Wednesday, May 5, 2010
If You Have An Instrument
Because many young children struggle with impulse control, music therapists often work to increase this skill. Any activity that requires a child to wait for cues or take turns playing will be valuable in addressing this area.
This activity is designed for all the little ones you might work with. Kids are asked to start and stop on a dime, but it becomes a game to them. It is a song I adapted from a friend, Amanda. And as I was writing it, I also had in mind a song that I learned in practicum at the hospital. I cannot take full credit for this.
A music-writing program is not readily available to me, so I will try to share this song with you as best as I can. I will post the song lyrics and chords, then include an mp3 recording of the song. I hope that it will be helpful in learning the melody. I would also suggest that you feel free to change the melody in whatever way you wish. If you think there is a better way that I can share future songs, please let me know by commenting on this post.
Song lyrics & chords
Various small percussion instruments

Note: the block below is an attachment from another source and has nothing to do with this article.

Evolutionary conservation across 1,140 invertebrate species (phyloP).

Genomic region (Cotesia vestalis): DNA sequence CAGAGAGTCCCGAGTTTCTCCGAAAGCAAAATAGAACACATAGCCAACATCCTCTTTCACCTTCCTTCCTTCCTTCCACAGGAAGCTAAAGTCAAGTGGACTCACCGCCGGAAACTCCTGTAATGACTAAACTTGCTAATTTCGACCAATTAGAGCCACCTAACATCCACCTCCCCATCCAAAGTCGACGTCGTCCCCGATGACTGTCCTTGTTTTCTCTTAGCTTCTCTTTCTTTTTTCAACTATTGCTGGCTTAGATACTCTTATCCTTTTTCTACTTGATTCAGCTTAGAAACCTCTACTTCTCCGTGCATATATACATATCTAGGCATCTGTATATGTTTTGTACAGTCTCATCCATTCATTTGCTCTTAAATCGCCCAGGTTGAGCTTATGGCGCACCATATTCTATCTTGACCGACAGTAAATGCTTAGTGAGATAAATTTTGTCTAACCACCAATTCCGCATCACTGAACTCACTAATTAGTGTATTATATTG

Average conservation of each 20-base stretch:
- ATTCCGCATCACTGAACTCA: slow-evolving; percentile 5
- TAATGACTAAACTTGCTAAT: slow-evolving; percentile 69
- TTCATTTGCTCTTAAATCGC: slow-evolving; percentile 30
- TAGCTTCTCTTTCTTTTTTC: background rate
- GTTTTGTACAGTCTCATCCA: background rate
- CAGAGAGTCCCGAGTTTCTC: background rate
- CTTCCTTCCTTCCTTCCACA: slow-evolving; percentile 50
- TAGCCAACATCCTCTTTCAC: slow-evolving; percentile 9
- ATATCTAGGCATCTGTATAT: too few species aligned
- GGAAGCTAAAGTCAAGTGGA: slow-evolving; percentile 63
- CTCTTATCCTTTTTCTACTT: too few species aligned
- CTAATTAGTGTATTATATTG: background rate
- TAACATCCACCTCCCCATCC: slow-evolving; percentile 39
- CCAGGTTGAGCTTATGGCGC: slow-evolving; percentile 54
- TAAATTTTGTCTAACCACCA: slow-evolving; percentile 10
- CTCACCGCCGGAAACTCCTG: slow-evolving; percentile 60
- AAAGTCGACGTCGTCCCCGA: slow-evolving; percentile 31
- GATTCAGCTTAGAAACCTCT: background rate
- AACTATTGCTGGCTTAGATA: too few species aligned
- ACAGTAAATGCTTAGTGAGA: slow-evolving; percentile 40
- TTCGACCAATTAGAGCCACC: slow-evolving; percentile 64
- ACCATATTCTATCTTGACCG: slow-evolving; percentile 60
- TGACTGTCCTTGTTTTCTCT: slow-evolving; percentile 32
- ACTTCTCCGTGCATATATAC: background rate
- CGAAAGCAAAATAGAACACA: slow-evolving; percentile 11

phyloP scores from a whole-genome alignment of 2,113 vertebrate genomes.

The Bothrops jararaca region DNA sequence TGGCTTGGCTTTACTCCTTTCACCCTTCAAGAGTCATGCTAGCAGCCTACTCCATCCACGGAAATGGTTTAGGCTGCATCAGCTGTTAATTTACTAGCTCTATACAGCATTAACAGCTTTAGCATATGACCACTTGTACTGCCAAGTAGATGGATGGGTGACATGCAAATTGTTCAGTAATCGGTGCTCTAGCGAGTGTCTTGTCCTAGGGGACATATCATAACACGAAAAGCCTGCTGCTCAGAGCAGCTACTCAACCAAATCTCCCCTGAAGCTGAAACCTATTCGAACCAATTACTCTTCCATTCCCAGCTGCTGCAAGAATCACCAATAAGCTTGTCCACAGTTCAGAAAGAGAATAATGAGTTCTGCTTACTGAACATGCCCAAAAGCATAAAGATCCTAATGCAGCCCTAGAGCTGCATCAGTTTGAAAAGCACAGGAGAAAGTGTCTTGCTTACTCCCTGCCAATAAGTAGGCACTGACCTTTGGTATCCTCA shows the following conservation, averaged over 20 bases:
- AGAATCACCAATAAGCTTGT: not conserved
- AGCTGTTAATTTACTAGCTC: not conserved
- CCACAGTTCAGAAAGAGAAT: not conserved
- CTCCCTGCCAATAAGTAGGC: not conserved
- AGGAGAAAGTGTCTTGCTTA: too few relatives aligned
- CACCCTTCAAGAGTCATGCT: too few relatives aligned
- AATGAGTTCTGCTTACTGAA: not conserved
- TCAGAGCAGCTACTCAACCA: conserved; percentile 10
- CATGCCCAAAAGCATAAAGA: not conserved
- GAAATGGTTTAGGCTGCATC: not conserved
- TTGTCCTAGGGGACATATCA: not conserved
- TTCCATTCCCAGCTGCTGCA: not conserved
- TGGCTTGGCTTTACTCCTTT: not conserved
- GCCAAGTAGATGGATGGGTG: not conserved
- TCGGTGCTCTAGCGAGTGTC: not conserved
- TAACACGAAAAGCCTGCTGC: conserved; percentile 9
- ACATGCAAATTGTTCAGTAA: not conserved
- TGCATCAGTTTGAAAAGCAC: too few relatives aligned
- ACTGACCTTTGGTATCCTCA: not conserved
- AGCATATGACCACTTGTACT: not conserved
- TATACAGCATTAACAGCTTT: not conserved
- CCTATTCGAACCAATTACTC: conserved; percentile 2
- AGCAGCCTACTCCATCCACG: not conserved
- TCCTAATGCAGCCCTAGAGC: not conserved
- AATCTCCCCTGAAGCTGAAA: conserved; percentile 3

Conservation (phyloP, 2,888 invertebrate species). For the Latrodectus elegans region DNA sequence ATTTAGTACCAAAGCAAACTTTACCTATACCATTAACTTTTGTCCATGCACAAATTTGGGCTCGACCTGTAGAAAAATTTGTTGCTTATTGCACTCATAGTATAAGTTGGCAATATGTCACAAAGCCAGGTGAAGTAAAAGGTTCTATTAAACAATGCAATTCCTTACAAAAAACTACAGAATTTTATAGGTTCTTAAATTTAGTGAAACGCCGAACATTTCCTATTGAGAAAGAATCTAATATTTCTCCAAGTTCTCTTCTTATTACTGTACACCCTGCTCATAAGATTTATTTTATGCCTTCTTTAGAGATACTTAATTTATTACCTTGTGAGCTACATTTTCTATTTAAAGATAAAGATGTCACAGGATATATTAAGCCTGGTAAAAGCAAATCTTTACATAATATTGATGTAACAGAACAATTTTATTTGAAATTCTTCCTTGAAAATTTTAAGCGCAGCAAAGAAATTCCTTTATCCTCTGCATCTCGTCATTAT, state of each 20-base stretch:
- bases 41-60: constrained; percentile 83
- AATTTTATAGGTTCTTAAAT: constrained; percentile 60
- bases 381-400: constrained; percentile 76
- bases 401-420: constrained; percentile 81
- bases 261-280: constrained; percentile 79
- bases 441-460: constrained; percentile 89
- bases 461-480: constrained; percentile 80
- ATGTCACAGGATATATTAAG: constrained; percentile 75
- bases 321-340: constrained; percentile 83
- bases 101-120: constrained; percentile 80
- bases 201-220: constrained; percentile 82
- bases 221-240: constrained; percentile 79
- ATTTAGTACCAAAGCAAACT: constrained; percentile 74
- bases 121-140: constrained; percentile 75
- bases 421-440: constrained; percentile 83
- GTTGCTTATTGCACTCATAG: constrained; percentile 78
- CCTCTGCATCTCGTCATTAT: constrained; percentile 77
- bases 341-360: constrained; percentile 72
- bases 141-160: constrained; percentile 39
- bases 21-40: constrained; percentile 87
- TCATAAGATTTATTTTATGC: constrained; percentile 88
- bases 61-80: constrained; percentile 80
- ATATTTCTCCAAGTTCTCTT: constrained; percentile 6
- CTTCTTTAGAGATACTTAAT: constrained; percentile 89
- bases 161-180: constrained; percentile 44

1. Teach clients that "rest position" means instruments are down and hands are in their lap.
2. Pass out the small percussion instruments to each child, reminding them to keep it in rest position.
3. Sing the song written above with guitar accompaniment, prompting children to start and stop as you say.
4. Take turns picking a child to lead the group. Sing the song again with guitar accompaniment, but let that child say "start" and "stop." Allow the child to lead a couple rounds of this.
5. Repeat steps 3 and 4 as needed. If your group is small enough, everyone may get a chance to lead.
Extensions & Adaptations
You may need to cue the student to say “start” or “stop” when it is their turn to lead. If a student is not quite giving clear directions, therapist can help reinforce the child for any approximating behavior. (For example, if the child starts playing without saying "start," shout it yourself and play with them.)